London (CNN) -- It is the device, arguably, that led the smartphone revolution.
But according to Apple's head of design, the iPhone was very nearly scrapped before it ever made it to the shelves.
In a speech this week at a business-themed event here, British-born designer Sir Jonathan Ive caused a stir when he said that Apple almost gave up on the iPhone "multiple times" before its launch in 2007.
Ive said problems with early models of the phone seemed so fundamental that even Apple's brightest minds struggled to solve them.
"With the early prototypes, I held the phone to my ear and my ear would dial the number," he said. "You have to detect all sorts of ear-shapes and chin shapes, skin color and hairdo. That was one of just many examples where we really thought, 'Perhaps this isn't going to work.'"
The designer, who once claimed the late Apple co-founder Steve Jobs was his "best friend," spoke at an Olympics-themed business event. Among the guests in attendance was Kate Middleton, the glamorous Duchess of Cambridge.
It seems almost inconceivable now that Apple might have given up on its massively popular iPhone before it was born. More than 200 million iPhones have been sold since Apple first launched the device five years ago, and there are an estimated 170 million iPhone users across the world.
But Ive said it was not uncommon for Apple to scrap "incredibly compelling" devices at the production stage if they were not considered game changing, or the design problems were considered deep-seated.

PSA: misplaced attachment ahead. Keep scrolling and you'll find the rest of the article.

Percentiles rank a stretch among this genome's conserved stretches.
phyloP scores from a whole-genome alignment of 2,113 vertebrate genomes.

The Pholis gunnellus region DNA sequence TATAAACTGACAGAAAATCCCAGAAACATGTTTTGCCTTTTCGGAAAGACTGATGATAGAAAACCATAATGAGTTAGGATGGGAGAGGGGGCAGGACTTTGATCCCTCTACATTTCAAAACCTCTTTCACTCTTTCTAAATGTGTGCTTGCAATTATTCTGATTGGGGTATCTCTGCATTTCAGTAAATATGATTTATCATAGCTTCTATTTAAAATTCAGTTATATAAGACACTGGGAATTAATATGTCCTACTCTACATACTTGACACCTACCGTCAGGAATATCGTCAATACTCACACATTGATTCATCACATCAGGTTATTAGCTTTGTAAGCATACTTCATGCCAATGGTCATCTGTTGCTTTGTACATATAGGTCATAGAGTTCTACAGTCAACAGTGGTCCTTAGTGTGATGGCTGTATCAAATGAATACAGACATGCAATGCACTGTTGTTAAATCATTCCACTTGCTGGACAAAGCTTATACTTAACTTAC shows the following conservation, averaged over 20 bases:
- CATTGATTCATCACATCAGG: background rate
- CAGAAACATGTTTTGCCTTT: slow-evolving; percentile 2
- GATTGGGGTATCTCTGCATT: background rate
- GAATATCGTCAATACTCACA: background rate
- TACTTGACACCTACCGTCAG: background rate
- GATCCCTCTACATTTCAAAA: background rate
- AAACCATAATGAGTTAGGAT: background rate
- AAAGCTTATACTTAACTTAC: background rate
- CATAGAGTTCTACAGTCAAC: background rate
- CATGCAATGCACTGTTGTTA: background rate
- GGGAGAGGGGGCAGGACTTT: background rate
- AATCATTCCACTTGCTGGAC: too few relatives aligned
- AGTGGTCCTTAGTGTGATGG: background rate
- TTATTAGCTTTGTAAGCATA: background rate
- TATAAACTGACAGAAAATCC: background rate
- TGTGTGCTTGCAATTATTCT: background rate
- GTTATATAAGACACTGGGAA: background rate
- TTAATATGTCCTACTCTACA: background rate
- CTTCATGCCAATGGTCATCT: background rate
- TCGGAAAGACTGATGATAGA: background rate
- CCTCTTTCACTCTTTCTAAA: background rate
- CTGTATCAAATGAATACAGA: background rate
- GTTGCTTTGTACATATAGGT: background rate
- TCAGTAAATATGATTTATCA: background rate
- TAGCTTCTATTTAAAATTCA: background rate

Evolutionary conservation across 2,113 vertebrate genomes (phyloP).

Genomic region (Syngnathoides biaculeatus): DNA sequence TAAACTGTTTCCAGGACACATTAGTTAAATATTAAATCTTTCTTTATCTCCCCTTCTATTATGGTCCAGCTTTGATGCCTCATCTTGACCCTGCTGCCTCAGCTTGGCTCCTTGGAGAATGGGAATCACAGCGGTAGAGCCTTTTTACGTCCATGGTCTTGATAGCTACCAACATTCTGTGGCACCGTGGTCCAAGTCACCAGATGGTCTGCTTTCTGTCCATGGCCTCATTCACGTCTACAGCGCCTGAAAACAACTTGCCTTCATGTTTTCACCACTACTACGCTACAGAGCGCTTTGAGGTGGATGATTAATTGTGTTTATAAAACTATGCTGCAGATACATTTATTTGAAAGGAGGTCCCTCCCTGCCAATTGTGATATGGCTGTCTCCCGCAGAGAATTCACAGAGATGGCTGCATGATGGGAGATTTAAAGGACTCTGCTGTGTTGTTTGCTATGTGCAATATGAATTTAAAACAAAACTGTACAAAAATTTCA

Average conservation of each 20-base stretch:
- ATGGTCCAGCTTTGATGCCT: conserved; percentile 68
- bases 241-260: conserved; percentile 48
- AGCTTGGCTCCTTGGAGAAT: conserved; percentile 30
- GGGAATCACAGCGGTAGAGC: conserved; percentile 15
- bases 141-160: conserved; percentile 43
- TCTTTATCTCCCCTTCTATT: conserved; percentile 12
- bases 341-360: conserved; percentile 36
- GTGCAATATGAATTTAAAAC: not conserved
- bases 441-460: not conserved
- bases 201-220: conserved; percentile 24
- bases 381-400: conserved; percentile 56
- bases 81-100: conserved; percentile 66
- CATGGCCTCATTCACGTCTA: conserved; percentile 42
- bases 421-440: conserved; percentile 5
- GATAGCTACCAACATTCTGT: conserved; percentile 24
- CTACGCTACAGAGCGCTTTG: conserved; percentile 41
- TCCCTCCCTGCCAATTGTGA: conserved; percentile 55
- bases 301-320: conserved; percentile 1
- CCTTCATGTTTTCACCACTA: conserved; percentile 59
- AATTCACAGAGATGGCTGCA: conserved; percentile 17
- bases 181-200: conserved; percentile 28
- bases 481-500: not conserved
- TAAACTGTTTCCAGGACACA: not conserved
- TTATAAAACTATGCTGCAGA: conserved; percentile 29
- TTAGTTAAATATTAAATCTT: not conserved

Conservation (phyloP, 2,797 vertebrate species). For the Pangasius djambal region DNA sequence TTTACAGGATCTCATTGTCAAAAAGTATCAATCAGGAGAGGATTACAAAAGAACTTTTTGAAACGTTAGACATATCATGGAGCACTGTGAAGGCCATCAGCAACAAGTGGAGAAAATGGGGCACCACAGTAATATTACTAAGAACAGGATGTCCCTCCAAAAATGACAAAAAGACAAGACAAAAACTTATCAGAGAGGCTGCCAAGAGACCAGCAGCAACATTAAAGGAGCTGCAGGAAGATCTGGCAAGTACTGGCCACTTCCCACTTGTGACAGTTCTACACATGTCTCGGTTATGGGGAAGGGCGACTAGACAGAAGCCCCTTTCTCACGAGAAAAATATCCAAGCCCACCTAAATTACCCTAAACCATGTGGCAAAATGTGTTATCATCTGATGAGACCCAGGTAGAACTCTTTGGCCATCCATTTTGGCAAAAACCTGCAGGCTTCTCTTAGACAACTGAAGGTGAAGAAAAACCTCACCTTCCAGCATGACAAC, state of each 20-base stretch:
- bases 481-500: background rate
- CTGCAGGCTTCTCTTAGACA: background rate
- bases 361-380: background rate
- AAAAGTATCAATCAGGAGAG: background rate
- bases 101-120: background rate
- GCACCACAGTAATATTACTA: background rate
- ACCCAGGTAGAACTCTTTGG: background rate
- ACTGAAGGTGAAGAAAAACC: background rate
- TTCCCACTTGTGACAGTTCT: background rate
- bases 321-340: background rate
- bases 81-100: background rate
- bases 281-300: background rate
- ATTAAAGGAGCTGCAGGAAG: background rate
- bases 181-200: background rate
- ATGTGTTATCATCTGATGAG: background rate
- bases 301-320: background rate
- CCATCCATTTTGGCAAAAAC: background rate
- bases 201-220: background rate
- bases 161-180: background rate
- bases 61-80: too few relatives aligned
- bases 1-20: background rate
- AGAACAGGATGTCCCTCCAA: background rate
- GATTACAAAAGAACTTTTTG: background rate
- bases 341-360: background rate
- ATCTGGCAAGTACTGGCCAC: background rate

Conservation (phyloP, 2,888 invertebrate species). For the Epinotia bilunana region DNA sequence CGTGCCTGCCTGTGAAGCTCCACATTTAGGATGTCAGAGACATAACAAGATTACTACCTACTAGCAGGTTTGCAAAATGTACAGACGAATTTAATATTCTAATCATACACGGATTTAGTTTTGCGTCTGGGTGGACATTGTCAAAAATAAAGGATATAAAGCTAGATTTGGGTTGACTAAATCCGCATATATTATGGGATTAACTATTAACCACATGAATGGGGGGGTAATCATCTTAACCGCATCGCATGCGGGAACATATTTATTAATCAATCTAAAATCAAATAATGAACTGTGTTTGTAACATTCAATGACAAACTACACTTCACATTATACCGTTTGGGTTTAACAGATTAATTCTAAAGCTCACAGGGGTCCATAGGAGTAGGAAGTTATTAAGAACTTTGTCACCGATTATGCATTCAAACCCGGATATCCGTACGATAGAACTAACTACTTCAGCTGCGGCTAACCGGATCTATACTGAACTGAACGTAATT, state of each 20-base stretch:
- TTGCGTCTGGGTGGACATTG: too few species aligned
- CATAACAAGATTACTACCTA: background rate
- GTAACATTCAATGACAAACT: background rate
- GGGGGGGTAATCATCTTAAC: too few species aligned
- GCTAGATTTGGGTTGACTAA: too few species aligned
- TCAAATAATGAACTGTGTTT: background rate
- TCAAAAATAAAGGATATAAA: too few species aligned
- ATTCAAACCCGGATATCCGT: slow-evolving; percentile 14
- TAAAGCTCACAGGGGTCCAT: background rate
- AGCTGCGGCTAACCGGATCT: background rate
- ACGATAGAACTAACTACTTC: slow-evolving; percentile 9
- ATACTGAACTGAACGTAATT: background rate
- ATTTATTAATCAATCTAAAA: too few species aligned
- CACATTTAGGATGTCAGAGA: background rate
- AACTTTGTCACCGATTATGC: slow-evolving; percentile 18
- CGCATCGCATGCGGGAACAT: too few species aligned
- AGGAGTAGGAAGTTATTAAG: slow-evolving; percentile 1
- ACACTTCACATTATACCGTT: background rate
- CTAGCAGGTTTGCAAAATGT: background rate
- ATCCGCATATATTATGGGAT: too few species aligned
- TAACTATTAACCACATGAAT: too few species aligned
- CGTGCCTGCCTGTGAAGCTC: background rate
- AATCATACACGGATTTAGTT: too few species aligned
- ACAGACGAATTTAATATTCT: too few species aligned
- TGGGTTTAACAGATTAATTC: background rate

"We have been, on a number of occasions, preparing for mass production and in a room and realized we are talking a little too loud about the virtues of something," he said. "That to me is always the danger, if I'm trying to talk a little too loud about something and realizing I'm trying to convince myself that something's good."
Far along in the development process, Steve Jobs famously ordered Ive's designers to change the look of the iPhone, scrapping its aluminum case for a stainless steel bezel that made the touchscreen display more prominent, according to Walter Isaacson's recent biography of the mercurial Apple CEO.
"You have that horrible, horrible feeling deep down in your tummy and you know that it's OK but it's not great," Ive said Monday. "And I think some of the bravest things we've ever done are really at that point when you say, 'That's good and it's competent, but it's not great.'"
Meanwhile, photos have emerged on the Web purporting to show parts of the next iPhone, informally dubbed iPhone 5, which is expected to launch in September. The new device is expected to have a bigger screen, a smaller charging dock and a case made from an alloy called LiquidMetal.
As usual, Apple has refused to confirm the rumored September 12 launch date or any details about the look or features of the new device.